Uber will no longer use "Greyball" software to prevent investigators from hailing rides with the company, the company said this week.
"We have started a review of the different ways this technology has been used to date. In addition, we are expressly prohibiting its use to target action by local regulators going forward," the company stated.
The move came a few days after The New York Times reported on Uber's deployment of Greyball to prevent local investigators from using the service. Uber reportedly examined data like social media profiles and credit card information (including whether the cards were connected to a police credit union) in order to identify government officials. Uber then Greyballed those officials -- which involved serving them "a fake version of the app populated with ghost cars," according to the Times.
Uber used this technique in cities like Portland, where it was operating without clearance from local officials.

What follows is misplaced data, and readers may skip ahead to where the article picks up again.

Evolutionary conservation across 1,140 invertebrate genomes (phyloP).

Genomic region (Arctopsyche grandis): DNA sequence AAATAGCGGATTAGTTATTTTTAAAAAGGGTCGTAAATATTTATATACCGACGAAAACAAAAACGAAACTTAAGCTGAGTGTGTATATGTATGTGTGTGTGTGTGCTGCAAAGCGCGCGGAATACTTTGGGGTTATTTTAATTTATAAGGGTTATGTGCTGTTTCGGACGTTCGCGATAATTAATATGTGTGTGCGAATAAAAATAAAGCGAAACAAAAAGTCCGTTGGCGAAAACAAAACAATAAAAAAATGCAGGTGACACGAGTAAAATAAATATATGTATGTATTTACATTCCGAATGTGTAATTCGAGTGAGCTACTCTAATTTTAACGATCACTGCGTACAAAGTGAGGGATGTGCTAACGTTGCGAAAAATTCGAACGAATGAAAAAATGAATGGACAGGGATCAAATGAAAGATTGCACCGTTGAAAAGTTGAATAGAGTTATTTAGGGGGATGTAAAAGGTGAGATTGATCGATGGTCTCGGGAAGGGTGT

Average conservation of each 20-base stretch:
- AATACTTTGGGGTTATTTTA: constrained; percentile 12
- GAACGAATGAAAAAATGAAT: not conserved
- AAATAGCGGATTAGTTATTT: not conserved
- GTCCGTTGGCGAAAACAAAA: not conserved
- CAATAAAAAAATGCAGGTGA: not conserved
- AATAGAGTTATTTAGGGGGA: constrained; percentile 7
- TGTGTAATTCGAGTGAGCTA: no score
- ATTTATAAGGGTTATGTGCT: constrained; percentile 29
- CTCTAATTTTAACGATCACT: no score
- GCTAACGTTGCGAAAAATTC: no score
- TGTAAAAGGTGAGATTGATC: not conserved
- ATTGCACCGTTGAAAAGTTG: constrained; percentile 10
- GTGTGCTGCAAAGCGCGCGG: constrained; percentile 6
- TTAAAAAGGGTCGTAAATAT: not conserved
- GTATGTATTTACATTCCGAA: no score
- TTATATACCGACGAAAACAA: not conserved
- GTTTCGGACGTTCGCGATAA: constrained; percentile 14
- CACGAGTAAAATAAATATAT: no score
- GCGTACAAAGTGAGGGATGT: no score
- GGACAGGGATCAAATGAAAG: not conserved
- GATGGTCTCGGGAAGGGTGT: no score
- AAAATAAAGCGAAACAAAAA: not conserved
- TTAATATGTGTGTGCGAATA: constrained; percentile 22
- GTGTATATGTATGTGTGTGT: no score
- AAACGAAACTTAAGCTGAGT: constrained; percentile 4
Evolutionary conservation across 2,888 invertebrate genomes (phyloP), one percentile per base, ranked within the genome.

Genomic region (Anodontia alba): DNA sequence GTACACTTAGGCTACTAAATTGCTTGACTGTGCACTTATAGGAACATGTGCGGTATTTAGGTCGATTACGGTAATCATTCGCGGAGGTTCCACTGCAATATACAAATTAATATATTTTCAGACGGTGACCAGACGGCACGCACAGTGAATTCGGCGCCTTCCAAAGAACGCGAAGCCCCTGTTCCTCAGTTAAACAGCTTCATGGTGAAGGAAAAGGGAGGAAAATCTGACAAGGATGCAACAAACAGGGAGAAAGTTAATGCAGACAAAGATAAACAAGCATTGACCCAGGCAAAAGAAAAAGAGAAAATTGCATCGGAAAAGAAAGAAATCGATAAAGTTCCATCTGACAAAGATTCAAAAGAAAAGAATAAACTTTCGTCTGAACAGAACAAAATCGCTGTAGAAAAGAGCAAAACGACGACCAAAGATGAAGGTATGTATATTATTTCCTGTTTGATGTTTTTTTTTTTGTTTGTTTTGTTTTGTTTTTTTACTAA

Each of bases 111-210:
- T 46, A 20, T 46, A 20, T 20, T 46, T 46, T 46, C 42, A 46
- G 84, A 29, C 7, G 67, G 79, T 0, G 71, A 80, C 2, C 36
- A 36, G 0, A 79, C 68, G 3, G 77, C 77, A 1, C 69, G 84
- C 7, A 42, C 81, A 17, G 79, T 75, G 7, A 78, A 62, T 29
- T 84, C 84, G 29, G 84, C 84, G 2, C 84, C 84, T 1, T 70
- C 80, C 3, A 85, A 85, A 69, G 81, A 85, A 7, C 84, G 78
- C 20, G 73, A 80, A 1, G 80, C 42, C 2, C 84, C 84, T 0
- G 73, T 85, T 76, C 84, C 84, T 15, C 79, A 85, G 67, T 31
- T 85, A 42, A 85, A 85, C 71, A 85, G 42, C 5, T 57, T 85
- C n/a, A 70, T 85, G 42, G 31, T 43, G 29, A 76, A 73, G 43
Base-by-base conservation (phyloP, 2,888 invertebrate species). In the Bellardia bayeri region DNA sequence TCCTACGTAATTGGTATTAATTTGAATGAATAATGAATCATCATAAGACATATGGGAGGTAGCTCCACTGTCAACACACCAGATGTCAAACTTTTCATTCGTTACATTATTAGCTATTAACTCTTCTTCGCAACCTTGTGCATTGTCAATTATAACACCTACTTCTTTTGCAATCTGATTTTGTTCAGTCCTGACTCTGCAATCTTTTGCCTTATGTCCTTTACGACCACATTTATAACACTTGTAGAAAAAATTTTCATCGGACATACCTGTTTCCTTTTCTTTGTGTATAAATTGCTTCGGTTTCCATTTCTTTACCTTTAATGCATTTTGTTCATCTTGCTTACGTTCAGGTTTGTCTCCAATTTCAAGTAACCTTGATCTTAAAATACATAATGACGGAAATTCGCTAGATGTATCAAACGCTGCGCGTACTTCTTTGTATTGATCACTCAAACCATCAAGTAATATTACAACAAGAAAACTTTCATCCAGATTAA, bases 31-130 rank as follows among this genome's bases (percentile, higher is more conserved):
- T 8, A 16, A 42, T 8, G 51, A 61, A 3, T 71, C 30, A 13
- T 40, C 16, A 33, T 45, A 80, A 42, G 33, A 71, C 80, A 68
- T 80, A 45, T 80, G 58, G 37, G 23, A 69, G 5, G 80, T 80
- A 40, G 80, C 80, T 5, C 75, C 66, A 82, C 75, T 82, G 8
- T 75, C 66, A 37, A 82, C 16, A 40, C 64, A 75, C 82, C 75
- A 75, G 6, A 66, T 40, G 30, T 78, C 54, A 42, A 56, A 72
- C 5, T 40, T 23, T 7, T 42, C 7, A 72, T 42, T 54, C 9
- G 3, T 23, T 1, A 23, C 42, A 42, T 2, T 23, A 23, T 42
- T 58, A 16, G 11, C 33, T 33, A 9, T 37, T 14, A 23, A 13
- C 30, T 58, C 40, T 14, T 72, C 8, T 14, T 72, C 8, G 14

The company said it uses Greyball software in a number of situations. "This technology is used to hide the standard city app view for individual riders, enabling Uber to show that same rider a different version," Uber stated. "It’s been used for many purposes, for example: the testing of new features by employees; marketing promotions; fraud prevention; to protect our partners from physical harm; and to deter riders using the app in violation of our terms of service."
Uber added that its new prohibition on the use of Greyball to hinder regulators won't take effect immediately. "Given the way our systems are configured, it will take some time to ensure this prohibition is fully enforced," Uber said.